Social Proof

How to read faster & retain more

Speechify is the #1 audio reader in the world. Get through books, docs, articles, PDFs, emails - anything you read - faster.
Gwyneth Paltrow
English Female Voice
Snoop Dogg
English Male Voice
English Male Voice
Mr. Beast
English Male Voice
Try for free

Featured In

Wall Street JournalForbesOCBSTimeThe New York Times
Listen to this article with Speechify!

There are certain things in life we end up taking for granted. For a lot of people out there, how to read faster is one of them. See tips for reading faster.

There are certain things in life that, despite our best of intentions, we end up taking for granted. For a lot of people out there, how to read faster is one of them.

The key thing to understand is that reading is about a lot more than just "another way to pass the time." Some of the finest works of art ever conceived originated in printed form. The collected works of Sir Arthur Conan Doyle. William Shakespeare. Mark Twain. The list goes on and on.

Not only that, but reading for pleasure brings with it a wide range of different health benefits, too. Not only does it go a long way towards improving someone's focus, but it also has a positive impact on their memory, their empathy and even their ability to communicate with other people. Picking up a good book every once in awhile can also help reduce stress, which itself goes a long way towards improving someone's mental health.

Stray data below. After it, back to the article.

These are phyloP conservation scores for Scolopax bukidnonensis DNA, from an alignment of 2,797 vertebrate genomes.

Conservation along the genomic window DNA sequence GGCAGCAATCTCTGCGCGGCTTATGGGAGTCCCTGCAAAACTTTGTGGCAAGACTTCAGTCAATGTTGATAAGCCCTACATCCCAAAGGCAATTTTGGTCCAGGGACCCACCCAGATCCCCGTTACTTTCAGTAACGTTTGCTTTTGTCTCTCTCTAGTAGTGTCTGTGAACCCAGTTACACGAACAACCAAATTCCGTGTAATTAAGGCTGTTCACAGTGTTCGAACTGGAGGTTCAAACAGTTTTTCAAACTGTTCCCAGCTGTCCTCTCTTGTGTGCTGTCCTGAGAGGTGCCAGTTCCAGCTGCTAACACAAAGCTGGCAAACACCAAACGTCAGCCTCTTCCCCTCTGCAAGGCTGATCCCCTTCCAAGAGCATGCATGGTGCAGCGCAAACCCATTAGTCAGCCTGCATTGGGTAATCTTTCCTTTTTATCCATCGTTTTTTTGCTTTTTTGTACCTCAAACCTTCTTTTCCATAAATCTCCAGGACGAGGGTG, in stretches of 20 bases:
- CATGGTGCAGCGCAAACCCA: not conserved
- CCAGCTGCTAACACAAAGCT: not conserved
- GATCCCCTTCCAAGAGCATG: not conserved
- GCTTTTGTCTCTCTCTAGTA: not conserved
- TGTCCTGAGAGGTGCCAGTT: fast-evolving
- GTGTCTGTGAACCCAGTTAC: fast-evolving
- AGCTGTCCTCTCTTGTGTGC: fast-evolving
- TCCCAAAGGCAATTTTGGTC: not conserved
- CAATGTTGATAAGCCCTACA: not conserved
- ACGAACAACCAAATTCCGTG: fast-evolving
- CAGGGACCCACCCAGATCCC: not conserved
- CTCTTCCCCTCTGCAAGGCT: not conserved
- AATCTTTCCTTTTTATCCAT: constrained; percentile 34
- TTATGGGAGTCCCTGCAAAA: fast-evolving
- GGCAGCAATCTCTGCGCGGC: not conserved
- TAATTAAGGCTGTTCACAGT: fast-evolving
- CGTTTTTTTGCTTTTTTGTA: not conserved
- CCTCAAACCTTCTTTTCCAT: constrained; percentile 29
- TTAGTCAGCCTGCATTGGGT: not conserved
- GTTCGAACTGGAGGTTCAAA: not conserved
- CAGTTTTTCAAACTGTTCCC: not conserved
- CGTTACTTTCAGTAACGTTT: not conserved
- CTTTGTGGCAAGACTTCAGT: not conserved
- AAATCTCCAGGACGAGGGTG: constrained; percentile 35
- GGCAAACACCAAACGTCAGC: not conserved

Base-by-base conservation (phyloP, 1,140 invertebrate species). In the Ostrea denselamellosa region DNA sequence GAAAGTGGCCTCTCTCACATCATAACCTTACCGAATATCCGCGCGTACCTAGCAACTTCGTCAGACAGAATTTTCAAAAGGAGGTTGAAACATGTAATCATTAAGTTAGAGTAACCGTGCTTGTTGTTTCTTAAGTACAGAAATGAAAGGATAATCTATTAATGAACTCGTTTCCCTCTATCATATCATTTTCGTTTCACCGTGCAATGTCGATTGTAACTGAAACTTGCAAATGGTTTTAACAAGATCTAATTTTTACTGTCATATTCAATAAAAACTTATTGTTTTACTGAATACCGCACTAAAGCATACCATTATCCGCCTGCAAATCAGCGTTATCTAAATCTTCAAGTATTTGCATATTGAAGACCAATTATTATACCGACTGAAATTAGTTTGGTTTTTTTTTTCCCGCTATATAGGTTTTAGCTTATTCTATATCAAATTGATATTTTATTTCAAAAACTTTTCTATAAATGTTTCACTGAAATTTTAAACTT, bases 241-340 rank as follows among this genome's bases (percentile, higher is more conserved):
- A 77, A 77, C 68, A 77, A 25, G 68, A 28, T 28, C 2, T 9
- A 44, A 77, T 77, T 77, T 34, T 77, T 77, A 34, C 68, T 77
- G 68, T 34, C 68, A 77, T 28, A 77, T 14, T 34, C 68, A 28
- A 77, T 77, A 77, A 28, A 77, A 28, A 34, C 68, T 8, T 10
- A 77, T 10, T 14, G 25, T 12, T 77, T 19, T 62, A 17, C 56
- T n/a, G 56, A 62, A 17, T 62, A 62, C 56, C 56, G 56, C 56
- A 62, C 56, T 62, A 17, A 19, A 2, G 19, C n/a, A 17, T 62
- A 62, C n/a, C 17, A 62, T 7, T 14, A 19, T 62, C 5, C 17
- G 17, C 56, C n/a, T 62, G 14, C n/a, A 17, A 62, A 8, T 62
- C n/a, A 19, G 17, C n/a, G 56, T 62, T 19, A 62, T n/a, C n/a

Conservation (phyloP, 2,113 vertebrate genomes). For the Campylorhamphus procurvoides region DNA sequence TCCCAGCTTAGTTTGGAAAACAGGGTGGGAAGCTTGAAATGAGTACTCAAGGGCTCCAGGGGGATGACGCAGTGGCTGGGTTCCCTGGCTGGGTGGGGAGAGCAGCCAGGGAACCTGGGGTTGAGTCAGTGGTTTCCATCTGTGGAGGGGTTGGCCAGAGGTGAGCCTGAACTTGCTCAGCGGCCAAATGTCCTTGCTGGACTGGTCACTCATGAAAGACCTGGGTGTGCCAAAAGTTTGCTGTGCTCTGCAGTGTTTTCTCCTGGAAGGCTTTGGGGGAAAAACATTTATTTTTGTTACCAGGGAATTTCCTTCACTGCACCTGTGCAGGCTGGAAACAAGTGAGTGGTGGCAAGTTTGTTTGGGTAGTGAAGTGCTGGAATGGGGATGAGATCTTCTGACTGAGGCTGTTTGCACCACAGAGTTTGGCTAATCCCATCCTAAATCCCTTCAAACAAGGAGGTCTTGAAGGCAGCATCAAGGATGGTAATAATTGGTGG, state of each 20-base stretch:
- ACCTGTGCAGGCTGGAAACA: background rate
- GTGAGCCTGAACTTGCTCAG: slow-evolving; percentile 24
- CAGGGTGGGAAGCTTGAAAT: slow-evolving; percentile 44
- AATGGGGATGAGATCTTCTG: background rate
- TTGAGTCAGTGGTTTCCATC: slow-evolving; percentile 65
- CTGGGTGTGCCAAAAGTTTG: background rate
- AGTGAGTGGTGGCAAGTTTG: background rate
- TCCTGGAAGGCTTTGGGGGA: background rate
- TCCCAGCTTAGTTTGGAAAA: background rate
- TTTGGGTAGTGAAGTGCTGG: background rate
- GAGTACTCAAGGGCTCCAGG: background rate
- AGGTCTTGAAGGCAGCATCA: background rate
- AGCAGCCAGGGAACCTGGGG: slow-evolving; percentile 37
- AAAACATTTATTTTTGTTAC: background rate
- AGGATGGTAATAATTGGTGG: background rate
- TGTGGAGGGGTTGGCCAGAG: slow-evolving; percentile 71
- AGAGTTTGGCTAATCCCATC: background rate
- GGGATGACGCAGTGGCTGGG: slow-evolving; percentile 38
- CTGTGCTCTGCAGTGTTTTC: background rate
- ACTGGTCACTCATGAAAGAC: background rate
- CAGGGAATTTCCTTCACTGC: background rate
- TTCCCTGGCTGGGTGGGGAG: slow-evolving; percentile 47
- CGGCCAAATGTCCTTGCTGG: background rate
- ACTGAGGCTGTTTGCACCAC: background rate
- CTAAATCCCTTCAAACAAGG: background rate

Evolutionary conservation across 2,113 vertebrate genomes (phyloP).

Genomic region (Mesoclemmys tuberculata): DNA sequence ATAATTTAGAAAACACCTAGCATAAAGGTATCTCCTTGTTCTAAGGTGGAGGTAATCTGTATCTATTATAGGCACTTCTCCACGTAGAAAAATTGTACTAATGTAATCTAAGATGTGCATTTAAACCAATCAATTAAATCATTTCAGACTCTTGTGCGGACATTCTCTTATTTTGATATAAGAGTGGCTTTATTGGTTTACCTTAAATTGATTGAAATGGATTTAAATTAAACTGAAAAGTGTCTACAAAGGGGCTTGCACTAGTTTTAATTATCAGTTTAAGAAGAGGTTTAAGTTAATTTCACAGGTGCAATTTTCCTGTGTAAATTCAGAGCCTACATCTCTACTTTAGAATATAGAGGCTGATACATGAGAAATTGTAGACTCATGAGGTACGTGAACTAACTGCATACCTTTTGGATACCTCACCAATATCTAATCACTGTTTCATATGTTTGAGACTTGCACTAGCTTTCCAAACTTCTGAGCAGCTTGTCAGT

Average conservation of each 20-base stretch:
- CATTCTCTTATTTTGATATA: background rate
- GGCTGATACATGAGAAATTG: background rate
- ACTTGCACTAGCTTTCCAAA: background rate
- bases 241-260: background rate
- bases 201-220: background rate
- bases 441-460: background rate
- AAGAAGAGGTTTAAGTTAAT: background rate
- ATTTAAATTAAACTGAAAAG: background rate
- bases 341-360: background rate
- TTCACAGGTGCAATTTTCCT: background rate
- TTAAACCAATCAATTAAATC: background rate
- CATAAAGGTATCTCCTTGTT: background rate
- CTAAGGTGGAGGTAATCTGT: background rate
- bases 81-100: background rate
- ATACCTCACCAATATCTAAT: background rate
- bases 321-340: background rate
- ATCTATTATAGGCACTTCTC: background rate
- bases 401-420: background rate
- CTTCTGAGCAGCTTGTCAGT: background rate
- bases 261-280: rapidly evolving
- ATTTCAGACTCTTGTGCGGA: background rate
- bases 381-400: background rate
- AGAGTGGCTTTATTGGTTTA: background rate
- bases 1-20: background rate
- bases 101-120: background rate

All of this is to say that reading is very much a good thing in more ways than one. But if you're the type of person who thinks that you can't enjoy that great new novel because there simply isn't enough time in a day when you consider all of your other obligations, don't worry. If you want to learn how to read faster, there are a few key things to keep in mind.

The Reading Habits of Successful People: Breaking Things Down

If you're in need of a solid argument for fast reading, look no farther than some of the most successful people in a variety of different fields.

Cliff Weitzman, the CEO of Speechify, prides himself on his ability to read more than 100 books per year. This is because he reads at 600+ words per minute.

Bill Gates, Microsoft pioneer and once the richest man on Earth, reads at about 750 words per minute. He manages to get to 50 books per year.

Warren Buffett, another massively successful billionaire, says that he spends between five and six hours a day - every day - reading. In addition to digesting not one but five newspapers, he also reads more than 500 pages of corporate reports.

Facebook founder Mark Zuckerberg says that he makes it a priority to read at least one book every two weeks. Elon Musk's brother insists that all throughout his childhood, the Tesla visionary read two books per day. Mark Cuban spends at least three hours every day reading.

By now, you're probably noticing something of a pattern.

The co-founder of Home Depot Arthur Blank, billionaire entrepreneur David Rubenstein, Cleveland Cavaliers owner Dan Gilbert - the one thing they all have in common is that they all devote a portion of their day to reading as much as they can because they understand the value that it brings to their lives.

Does this mean that if you simply force yourself to learn how to improve your reading speed, or consume more books that you'll become a billionaire like most of the people on this list? No.

But it certainly couldn't hurt to try.

The Major Benefits of Learning How to Read Faster